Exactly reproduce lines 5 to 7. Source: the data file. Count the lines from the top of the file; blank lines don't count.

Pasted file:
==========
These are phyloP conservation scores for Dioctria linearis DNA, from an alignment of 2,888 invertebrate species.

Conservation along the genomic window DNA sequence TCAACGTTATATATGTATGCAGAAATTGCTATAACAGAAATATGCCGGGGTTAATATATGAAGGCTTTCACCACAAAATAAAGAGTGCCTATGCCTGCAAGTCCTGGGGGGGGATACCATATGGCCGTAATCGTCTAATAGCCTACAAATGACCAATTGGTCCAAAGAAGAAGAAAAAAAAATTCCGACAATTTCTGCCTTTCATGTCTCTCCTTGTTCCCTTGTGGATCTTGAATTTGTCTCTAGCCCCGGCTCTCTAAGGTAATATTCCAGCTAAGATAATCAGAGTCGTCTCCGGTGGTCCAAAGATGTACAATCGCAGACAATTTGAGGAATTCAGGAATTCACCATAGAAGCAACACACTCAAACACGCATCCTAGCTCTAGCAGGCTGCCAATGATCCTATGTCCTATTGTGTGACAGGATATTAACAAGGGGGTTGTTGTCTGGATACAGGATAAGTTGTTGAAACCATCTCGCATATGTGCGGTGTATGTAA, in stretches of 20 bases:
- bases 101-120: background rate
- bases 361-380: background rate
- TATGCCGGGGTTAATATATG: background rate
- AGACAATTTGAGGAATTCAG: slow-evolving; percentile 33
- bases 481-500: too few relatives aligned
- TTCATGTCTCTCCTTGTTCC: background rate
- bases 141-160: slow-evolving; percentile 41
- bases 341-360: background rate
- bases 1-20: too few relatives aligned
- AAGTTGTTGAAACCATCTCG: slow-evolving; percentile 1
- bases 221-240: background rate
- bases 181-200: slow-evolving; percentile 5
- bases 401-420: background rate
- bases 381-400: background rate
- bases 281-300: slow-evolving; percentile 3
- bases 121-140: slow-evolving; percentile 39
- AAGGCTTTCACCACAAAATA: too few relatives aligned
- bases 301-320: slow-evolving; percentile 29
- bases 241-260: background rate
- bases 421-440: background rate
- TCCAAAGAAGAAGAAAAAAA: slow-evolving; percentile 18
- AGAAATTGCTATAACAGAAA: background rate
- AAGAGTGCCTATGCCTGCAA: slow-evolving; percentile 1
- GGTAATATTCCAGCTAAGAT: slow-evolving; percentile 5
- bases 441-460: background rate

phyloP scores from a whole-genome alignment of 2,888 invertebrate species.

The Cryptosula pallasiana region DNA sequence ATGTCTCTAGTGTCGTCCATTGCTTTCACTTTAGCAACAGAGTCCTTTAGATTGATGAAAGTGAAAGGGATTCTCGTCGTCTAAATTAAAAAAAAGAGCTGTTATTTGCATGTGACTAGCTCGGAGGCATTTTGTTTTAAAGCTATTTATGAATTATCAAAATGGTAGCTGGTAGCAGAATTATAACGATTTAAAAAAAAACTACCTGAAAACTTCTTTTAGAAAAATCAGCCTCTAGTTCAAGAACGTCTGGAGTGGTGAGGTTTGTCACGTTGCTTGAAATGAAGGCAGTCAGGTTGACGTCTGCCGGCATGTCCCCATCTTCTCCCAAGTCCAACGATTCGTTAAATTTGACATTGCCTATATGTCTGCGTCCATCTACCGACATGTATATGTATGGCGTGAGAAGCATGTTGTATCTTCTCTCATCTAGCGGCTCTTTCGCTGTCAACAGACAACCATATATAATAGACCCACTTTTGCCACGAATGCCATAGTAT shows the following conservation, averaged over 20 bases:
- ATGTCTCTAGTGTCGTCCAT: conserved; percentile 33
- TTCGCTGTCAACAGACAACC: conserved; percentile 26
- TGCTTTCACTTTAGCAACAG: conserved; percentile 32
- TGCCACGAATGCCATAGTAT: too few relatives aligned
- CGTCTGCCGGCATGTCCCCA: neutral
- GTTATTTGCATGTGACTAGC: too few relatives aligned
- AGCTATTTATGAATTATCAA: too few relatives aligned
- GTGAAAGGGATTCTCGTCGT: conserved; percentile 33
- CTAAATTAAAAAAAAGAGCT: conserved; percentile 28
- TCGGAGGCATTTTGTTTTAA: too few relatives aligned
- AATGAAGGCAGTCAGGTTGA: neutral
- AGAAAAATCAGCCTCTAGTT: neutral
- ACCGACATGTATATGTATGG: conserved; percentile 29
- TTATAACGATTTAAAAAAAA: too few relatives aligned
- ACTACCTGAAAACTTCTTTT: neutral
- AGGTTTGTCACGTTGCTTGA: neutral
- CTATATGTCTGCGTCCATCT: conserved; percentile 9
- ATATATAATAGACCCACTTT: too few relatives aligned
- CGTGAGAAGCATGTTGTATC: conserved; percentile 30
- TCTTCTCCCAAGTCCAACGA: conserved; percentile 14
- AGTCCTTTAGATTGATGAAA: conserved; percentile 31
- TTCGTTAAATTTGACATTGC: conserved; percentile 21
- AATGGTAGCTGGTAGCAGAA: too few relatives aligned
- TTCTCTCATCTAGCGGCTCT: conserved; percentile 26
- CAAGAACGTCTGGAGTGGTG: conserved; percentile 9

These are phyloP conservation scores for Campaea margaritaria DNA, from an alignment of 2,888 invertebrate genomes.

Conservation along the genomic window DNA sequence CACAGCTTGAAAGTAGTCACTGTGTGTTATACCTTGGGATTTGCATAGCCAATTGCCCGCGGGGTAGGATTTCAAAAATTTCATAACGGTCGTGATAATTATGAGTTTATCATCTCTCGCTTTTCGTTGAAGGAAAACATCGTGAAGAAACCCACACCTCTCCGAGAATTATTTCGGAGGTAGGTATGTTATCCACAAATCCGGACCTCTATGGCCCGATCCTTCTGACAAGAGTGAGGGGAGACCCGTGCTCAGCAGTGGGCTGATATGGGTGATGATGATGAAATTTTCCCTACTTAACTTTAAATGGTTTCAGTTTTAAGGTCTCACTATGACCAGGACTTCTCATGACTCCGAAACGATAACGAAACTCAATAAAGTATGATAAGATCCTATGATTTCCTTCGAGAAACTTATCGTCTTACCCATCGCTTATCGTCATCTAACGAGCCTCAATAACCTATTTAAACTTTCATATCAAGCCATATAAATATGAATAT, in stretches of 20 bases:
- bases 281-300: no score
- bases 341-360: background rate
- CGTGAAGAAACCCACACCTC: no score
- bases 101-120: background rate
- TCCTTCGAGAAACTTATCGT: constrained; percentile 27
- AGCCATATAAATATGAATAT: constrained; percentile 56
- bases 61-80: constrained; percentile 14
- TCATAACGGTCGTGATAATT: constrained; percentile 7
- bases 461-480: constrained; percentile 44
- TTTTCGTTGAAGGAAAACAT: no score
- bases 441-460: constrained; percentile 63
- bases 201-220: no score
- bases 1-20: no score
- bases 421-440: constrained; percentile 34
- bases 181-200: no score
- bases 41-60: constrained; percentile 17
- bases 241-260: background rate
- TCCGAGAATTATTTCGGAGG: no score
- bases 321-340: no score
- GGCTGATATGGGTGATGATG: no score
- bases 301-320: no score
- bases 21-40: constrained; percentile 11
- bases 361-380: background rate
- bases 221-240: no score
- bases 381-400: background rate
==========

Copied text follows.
- TATGCCGGGGTTAATATATG: background rate
- AGACAATTTGAGGAATTCAG: slow-evolving; percentile 33
- bases 481-500: too few relatives aligned